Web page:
Wiener schnitzel with veal or pork schnitzel – one recipe, two choices.
A recipe I remember from my childhood, Weiner Schnitzel or veal schnitzel was always a treat. My mother ALWAYS used veal and made her own breadcrumbs. An authentic Wiener schnitzel. Part of the reason I loved the dish was because I always got to help in the mysterious process of crumbing the meat. The steak box from Lake District Farmers which I’ve been reviewing contains both veal and pork escalopes, a great opportunity to revisit classic dishes I enjoy – I learnt how to make schnitzel with pork when I was a student on a tight budget and if you’ve tried yourself, you’ll probably agree that it’s just as nice as the traditional veal schnitzel. In addition to schnitzel, I’ve made a veal saltimbocca – veal escalope with sage and prosciutto– one of my favourite ‘quick’ suppers – and in my view an excellent date night meal. Last year’s Valentine’s menu was based around a saltimbocca. Once you’ve prepped the meat, it cooks in a few minutes – and although it’s a rich dish, it’s not heavy. But, it was schnitzel that I became obsessed with this time – I’ve made it three times in the last month – once with veal and twice with pork. And it’s tasted every bit as good each time.
Weiner Schnitzel itself has to be made from veal (by law in both Austria and Germany). The word Weiner, of course, means ‘from Vienna’ and it’s very much an Austrian speciality. It was first mentioned in the 19th century and is said to have been brought to Austria from Italy by Josephy Radetzky von Radetz and then popularised by the Austrian emperor Franz Joseph I. Whether there’s any truth to that story is hard to say, but today it’s still very popular and is one of the national dishes of Austria. Using a pork substitute is common though, not only is it a cheaper option but it’s also very tasty. It also avoids any controversy about veal husbandry, which has a somewhat tarnished reputation.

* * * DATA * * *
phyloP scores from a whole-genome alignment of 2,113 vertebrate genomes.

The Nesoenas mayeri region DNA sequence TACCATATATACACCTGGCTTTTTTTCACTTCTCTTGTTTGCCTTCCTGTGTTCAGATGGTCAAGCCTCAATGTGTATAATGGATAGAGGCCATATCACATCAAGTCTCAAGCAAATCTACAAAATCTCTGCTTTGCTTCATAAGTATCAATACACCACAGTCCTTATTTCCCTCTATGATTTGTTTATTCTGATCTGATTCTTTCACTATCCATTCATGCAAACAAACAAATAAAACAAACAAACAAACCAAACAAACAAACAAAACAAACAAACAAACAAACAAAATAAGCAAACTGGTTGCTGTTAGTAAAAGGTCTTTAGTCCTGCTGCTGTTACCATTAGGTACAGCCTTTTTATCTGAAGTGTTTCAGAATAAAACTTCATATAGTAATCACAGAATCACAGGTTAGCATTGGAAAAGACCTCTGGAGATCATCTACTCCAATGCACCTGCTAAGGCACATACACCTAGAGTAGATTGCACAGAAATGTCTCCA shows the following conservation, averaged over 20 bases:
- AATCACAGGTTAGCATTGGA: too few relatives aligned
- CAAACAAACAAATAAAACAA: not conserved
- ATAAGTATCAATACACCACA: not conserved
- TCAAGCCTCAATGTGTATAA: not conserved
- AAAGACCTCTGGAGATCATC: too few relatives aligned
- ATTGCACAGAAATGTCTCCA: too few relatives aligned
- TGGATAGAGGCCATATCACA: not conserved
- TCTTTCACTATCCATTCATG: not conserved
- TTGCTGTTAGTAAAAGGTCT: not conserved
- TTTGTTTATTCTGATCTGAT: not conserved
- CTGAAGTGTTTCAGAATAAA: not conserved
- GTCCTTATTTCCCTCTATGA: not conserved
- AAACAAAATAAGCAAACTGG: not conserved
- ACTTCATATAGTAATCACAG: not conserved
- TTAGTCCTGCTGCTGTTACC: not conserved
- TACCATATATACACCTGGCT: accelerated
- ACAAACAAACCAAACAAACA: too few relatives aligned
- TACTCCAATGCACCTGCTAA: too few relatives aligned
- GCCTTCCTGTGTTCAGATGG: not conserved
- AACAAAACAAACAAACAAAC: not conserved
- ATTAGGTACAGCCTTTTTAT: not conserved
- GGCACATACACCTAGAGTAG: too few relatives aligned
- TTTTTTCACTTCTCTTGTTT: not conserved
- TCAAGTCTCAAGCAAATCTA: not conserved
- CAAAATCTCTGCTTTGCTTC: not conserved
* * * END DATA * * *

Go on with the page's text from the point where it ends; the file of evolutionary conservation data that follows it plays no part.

At some point in the 1980s, the ethics of veal farming was widely publicised in the UK. Veal is generally produced from male dairy calves that would otherwise be shot at birth and as such there are arguments for and against the rearing of veal calves which are generally slaughtered between 6 and 8 months. But some of the cruellest practises, such as the use of veal crates which literally imprisoned calves so that they couldn’t move and develop muscle has been illegal in the UK and Europe since 2007. You can still find ‘white veal’ imports from Europe though, produced from calves that are kept in closed barns with slatted floors, with no bedding. They are fed a diet of fortified milk and solids with little or no fibre and with low iron. Here in the UK calves have a better quality of life with more space, bedding and a diet that includes more fibrous food. There’s a growing market for high welfare rosé veal which is meat from calves slaughtered when they are between eight and 12 months old, is usually called ‘rosé’ veal. Calves reared for rosé veal are generally fed a more normal diet without restriction of iron intake. The veal supplied by Lake District Farmers was milk-fed and a deep rose colour, a good indication that the calves had been raised ethically. I wouldn’t expect anything less from an organisation that prides itself on sourcing the very best produce.
The recipe for Wiener Schnitzel or pork schnitzel only differs depending on what meat you choose. In both cases, you may need to beat out your meat to make it the right thickness before you start. Ideally, you are looking for something between a quarter and an eighth of a centimetre thick. To beat the meat out, lay it between two slices of greaseproof paper or clingfilm and beat with the thick end of a wooden rolling pin. The aim is to make sure the meat will cook quickly so that you don’t have to overcook the breadcrumb casing. I sometimes cut the resulting large pieces of meat in half simply because they are easier to coat that way.
Lake District Farmers supplied escalopes of veal and pork that, as you can see from the veal escalope picture above, needed very little beating out if any at all. The pork escalope, in the image below, was also quite fine enough not to need any heavy-duty bashing!